Code of a Killer revolves around the true story of the first UK case solved using DNA profiling: Between 1983 and 1987, Detective Chief Superintendent David Baker (Threlfall) led the investigation into the brutal murders of two Leicestershire schoolgirls. On the 10th of September 1984, Dr. Alec Jeffreys (Simm), a scientist at Leicester University, invented the technique to read DNA fingerprints. Following Jeffreys’ analysis of DNA evidence left at the crime scene, which revealed that a local teenager’s confession to one of the murders was false, Baker launches the world’s first-ever DNA manhunt, testing over five thousand local men to track down the killer.

Also appearing in the miniseries are Dorothy Atkinson (Call The Midwife), Lydia Rose Bewley (Plebs), Lorcan Cranitch (Penny Dreadful), Jaz Deol (Restless Dust), Robert Glenister (Hustle), Anna Madeley (Mr. Selfridge), Siobhan Redmond (Taggart), Ged Simmons (Downton Abbey), Andrew Tiernan (The Driver), and Hannah Walters (Whitechapel). ITV has not yet announced the debut date for Code of a Killer.

Safe House
Another drama inspired by real people and another sounds-like-a-must-watch show, Safe House is a psychological thriller from Eleventh Hour Films (Foyle’s War, Vexed). It stars Christopher Eccleston (The Leftovers) and Marsha Thomason (White Collar) as former detective Robert and teacher Katy, a married couple who agree to turn their guest house in the Lake District into a safe house, after being asked by their police officer friend, Mark (Paterson Joseph, Law & Order: UK).

Their first charges are a family fearing for their lives after a violent attack, and protecting the family reawakens in Robert fears and anxieties tied to a terrifying night eighteen months ago: While Robert was protecting a key witness who was set to testify against her gangster husband, he got shot and she got killed. Now that he is running a safe house, Robert questions anew the past incident and ends up uncovering a web of lies. (Oooh.)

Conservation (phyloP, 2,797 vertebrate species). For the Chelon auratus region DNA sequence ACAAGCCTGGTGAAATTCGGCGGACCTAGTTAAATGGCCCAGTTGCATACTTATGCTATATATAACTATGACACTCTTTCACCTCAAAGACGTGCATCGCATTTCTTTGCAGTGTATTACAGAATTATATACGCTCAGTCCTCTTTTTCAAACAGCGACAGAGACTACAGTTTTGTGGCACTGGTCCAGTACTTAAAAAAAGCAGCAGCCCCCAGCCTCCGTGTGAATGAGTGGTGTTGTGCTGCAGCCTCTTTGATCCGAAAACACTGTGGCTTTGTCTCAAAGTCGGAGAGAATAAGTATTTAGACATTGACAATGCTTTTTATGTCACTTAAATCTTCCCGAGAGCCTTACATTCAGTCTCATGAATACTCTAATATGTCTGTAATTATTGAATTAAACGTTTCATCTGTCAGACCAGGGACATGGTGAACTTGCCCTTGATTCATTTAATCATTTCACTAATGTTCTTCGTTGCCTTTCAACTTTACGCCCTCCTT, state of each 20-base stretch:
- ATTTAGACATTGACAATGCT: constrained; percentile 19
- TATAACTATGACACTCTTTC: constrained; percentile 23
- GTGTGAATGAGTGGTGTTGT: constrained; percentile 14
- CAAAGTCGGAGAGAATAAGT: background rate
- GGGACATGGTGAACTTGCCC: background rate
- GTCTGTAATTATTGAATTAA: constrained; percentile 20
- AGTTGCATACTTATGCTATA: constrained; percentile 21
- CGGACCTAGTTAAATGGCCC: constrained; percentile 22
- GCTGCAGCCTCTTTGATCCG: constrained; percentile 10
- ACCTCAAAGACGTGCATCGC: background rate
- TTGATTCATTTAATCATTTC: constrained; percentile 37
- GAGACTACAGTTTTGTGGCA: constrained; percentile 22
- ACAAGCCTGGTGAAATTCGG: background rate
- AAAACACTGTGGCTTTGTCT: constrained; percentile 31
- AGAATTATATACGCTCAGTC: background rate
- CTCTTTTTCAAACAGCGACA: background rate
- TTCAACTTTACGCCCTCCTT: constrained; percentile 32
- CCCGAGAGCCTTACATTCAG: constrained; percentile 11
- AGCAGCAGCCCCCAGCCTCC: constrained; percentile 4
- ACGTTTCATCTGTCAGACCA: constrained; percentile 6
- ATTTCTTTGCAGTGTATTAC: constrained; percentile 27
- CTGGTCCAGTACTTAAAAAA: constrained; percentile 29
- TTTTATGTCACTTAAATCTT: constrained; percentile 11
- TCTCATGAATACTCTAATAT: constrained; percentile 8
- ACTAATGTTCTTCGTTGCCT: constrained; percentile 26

Peter Ferdinando (Injustice), Jason Merrells (Lark Rise to Candleford), and Nicola Stephenson (Northern Lights) also costar in the four-part Safe House, a “potentially a returnable series for ITV and Eleventh Hour Films” whose debut date is not yet set.

The Trials of Jimmy Rose
And lastly (for now), we come to The Trials of Jimmy Rose, a drama whose cast alone merits a “gotta check it out,” notably Ray Winstone (The Sweeney, Hugo, Vincent) and Amanda Redman (New Tricks, Little DorritAt Home with the Braithwaites).

Winstone stars as the eponymous Jimmy Rose, a career criminal whose beautiful home and luxury goods were gotten at the expense of his victims, his own freedom, and his cherished family, including wife Jackie (Redman), their adult children Joe (Tom Cullen, Downton Abbey) and Julie (Charlotte Randle, Silent Witness), and their grandchildren.

Jimmy’s stretches in prison have taken their toll: Jackie doesn’t know if she loves him anymore, and Joe has disowned Jimmy as his father, cutting him out of his life completely. With Jimmy’s latest release from prison come the questions of whether he will put his life of crime behind him, and if it’s too late for him to regain the love and respect of his family.

Additional cast members include John Lynch (The Fall), Marion Bailey (Mr Turner), and Paul Jesson (Coriolanus). ITV has not yet announced the premiere date for the three-part The Trials of Jimmy Rose, produced by ITV Studios (Agatha Christie’s Poirot) in association with GroupM Entertainment.

Stay tuned for updates about screenings of these shows in the US.


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Will These 2015 Brit TV Shows Screen in the US, Part 1: ITV